Endoscopic management of esophageal varices.  


The rupture of gastric varices results in variceal hemorrhage, which is one the most lethal complications of cirrhosis. Endoscopic therapies for varices aim to reduce variceal wall tension by obliteration of the varix. The two principal methods available for esophageal varices are endoscopic sclerotherapy (EST) and band ligation (EBL). The advantages of EST are that it is cheap and easy to use, and the injection catheter fits through the working channel of a diagnostic gastroscope. Endoscopic variceal ligation obliterates varices by causing mechanical strangulation with rubber bands. The following review aims to describe the utility of EBL and EST in different situations, such as acute bleeding, primary and secondary prophylaxis. PMID:22816012

Poza Cordon, Joaquin; Froilan Torres, Consuelo; Burgos García, Aurora; Gea Rodriguez, Francisco; Suárez de Parga, Jose Manuel



Suppression of N-nitrosomethylbenzylamine-induced rat esophageal tumorigenesis by dietary feeding of 1'-acetoxychavicol acetate.  


The modifying effects of 1'-acetoxychavicol acetate (ACA) on N-nitrosomethylbenzylamine (NMBA)-induced esophageal tumorigenesis were investigated in male F344 rats. At 5 weeks of age, all test animals, except those given the test chemical alone, and the control rats received s.c. injections of NMBA (0.5 mg/kg body weight/injection, three times per week) for 5 weeks. At the termination of the study (20 weeks), 75% of rats treated with NMBA alone had esophageal neoplasms (papillomas). However, the groups given a dose of 500 ppm ACA during the initiation phase developed a significantly reduced incidence of tumors (29%; P<0.01). Exposure to ACA (500 ppm) during the post-initiation phase also decreased the frequency of the tumors (38%; P<0.05). A reduction of the incidence of preneoplastic lesions (hyperplasia or dysplasia) was obtained when ACA was administered in the initiation phase (P<0.01). Cell proliferation in the esophageal epithelium, determined by assay of proliferating cell nuclear antigen (PCNA), was lowered by ACA (P<0.05). Blood polyamine contents in rats given NMBA and the test compound were also smaller than those of rats given the carcinogen (P<0.05). These findings suggest that dietary ACA is effective in inhibiting the development of esophageal tumors by NMBA when given during the initiation or post-initiation phase, and such inhibition is related to suppression of cell proliferation in the esophageal epithelium. PMID:10761701

Kawabata, K; Tanaka, T; Yamamoto, T; Ushida, J; Hara, A; Murakami, A; Koshimizu, K; Ohigashi, H; Stoner, G D; Mori, H



Supradiaphragmatic correction of esophageal reflux strictures.  

PubMed Central

Intragastric pressure measurements and cineradiographic contrast studies were done in monkeys in order to determine the pressure at which esophageal reflux occurred. Antireflux operative procedures were performed above and below the diaphragm, and the results compared. The Nissen fundoplication proved to be the most effective type of mechanical antireflux valve and worked equally well placed above and below the diaphragm. Of 200 consecutive adult patients undergoing operative correction of esophageal reflux, 19 had severe esophageal strictures. Through a transthoracic approach, two patients had subdiaphragmatic Nissen fundoplications, one with adenocarcinoma of the esophagus had an esophageal resection, and 16 had supradiaphragmatic Nissen fundoplications; those 16 patients form the basis of this report. No patients died; superficial, temporary esophageal ulcerations developed in two. Follow-up times have ranged from six months to eight years; the results in all cases have been good. Experimental and clinical evidence supports the belief that this less radical approach is the treatment of choice in the management of severe esophageal strictures secondary to reflux esophagitis. Images Fig. 1. Fig. 2. Figs. 3. and 4. Figs. 5-7. Figs. 8. and 9. Fig. 10. Figs. 11. and 12.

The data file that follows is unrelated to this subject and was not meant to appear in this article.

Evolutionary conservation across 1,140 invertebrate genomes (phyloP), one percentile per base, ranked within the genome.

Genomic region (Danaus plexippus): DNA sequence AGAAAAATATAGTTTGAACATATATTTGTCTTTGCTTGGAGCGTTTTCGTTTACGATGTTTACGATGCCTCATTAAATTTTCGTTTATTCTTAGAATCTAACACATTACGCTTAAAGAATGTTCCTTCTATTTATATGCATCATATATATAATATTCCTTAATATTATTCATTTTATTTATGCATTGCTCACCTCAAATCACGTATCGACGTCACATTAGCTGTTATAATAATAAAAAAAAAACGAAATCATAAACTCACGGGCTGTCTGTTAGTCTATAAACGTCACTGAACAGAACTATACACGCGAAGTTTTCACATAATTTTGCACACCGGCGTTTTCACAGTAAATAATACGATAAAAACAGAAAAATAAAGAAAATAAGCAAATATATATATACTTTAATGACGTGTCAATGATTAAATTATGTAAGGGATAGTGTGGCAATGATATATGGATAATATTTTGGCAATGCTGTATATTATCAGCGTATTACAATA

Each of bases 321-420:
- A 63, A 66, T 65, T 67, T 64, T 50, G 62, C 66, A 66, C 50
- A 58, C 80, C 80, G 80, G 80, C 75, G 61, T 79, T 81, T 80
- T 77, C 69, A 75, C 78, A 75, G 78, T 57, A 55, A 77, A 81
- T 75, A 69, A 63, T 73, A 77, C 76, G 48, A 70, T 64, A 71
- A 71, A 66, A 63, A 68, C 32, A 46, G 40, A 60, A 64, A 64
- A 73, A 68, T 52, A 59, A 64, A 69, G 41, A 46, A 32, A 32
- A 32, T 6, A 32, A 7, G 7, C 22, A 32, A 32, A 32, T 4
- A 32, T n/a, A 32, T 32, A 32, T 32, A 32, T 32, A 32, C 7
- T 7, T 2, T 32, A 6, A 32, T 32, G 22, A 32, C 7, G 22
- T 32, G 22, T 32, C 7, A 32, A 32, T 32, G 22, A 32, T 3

Pennell, T C



Helicobacter pylori Protection Against Reflux Esophagitis  

PubMed Central

Background and Aim Negative association has been reported between presence of Helicobacter pylori and developing gastroesophageal reflux disease (GERD) and its complications. The aim of this study was to determine whether H. pylori (HP) can be protective against GERD in an African American (AA) population. Methods From 2004 to 2007, we studied 2,020 cases; esophagitis (58), gastritis (1,558), both esophagitis and gastritis (363) and a normal control group (41). We collected their pathology and endoscopy unit reports. HP status was determined based on staining of gastric biopsy. Results HP data was available for 79 % (1,611) of the cases. The frequency of HP positivity in gastritis patients was 40 % (506), in esophagitis patients 4 % and in normal controls 34 % (11), while HP was positive in 34 % of the patients with both esophagitis and gastritis. After adjusting for effects of age and sex, odds ratio of HP was 0.06 (95 % CI 0.01–0.59; P value = 0.01) for the esophagitis group versus the normal group. Conclusions Our results show H. pylori has a significant negative association with esophagitis in AAs which may point to a protective role of H. pylori in the pathogenesis of esophagitis. In addition, H. pylori may be the reason for the low GERD complications in AAs.